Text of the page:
typedef spin_mutex FreeListMutexType;

	FreeListMutexType FreeListMutex;


	Node* AllocateNode()


	Node* n;


	FreeListMutexType::scoped_lock lock(FreeListMutex);

	n = FreeList;

	if( n )

	FreeList = n->next;


	if( !n )

	n = new Node();

	return n;



The constructor for scoped_lock waits until there are no other locks on FreeListMutex. The destructor releases the lock. The role of additional braces inside the AllocateNode function is to keep the lifetime of the lock as short as possible, so that other waiting threads can get their chance as soon as possible.

Another user-level spinning mutex provided by Intel TBB is queuing_mutex. This also is a user-level mutex, but as opposed to spin_mutex, queuing_mutex is fair. A fair mutex lets threads through in the order they arrived. Fair mutexes avoid starving threads, since each thread gets its turn. Unfair mutexes can be faster than fair ones, because they let threads that are running go through first, instead of the thread that is next in line, which may be sleeping because of an interrupt. Queuing mutex should be used when mutex scalability and fairness is really important.

Not all accesses to shared data need to be mutually exclusive. In most real-world applications, accesses to concurrent data structures are more often read-accesses and only a few of them are write-accesses. For such data structures, protecting one reader from another one is not necessary, and this serialization can be avoided. Intel TBB reader/writer locks allow multiple readers to enter a critical region, and only a writer thread gets an exclusive access. An unfair version of busy-wait reader/writer mutex is spin_rw_mutex, and its fair counterpart is queuing_rw_mutex. Reader/writer mutexes supply the same scoped_lock API as spin_mutex and queuing_mutex, and in addition provide special functions to allow a reader lock to upgrade to a writer one and a writer lock to downgrade to a reader lock.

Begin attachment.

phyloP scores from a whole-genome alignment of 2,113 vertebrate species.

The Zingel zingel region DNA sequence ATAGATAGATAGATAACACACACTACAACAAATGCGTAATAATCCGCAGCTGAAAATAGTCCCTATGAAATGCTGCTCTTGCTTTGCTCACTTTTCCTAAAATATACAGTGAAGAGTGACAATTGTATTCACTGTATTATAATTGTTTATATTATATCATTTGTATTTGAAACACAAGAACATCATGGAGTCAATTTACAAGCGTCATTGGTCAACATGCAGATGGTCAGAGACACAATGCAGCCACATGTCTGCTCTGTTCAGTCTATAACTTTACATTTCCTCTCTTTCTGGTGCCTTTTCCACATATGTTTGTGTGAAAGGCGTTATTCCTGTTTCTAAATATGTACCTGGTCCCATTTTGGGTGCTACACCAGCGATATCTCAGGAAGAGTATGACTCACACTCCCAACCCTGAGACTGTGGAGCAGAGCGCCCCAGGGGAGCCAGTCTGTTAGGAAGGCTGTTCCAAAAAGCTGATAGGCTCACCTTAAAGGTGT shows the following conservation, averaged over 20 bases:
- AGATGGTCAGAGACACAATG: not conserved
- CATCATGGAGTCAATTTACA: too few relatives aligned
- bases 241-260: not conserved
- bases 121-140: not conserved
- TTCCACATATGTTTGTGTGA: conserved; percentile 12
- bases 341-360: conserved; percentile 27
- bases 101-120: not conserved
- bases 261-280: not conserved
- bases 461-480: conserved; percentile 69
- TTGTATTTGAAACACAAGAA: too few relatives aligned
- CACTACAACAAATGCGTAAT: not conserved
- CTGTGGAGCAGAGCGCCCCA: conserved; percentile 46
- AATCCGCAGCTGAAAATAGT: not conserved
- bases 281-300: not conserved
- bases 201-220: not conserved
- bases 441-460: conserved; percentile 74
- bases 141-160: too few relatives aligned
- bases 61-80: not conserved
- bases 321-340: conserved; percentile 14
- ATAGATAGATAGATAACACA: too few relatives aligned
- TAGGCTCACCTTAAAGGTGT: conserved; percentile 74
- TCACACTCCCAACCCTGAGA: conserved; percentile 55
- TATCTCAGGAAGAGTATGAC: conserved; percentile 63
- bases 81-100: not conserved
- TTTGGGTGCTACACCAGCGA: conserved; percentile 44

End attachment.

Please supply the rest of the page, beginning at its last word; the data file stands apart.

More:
A key to successful choice of appropriate synchronization is knowing your application, including the data being processed and the processing patterns.

If the critical region is only a few instructions long and fairness is not an issue, then spin_mutex should be preferred. In situations where the critical region is fairly short, but it’s important to allow threads access to it in the order they arrived to critical region, use queuing_mutex.

If the majority of concurrent data accesses are read-accesses and only a few threads rarely require write access to the data, it’s possible that using reader/writer locks will help avoid unnecessary serialization and will improve overall application performance.

Usage Guidelines

Beware of thread preemption when making successive calls to Win32 interlocked functions. For example, the following code segments will not always yield the same value for localVar when executed with multiple threads:

static LONG N = 0;

	LONG localVar;


	InterlockedIncrement (&N);

	InterlockedIncrement (&N);

	InterlockedExchange (&localVar, N);


	static LONG N = 0;

	LONG localVar;


	EnterCriticalSection (&lock);

	localVar = (N += 2);

	LeaveCriticalSection (&lock);


In the example using interlocked functions, thread preemption between any of the function calls can produce unexpected results. The critical section example is safe because both atomic operations (i.e., the update of global variable N and assignment to localVar) are protected.

For safety, Win32 critical regions, whether built with CRITICAL_SECTION variables or mutex HANDLEs, should have only one point of entry and exit. Jumping into critical sections defeats synchronization. Jumping out of a critical section without calling LeaveCriticalSection or ReleaseMutex will deadlock waiting threads. Single entry and exit points also make for clearer code.

Prevent situations where threads terminate while holding CRITICAL_SECTION variables, because this will deadlock waiting threads.

Additional Resources

Product and Performance Information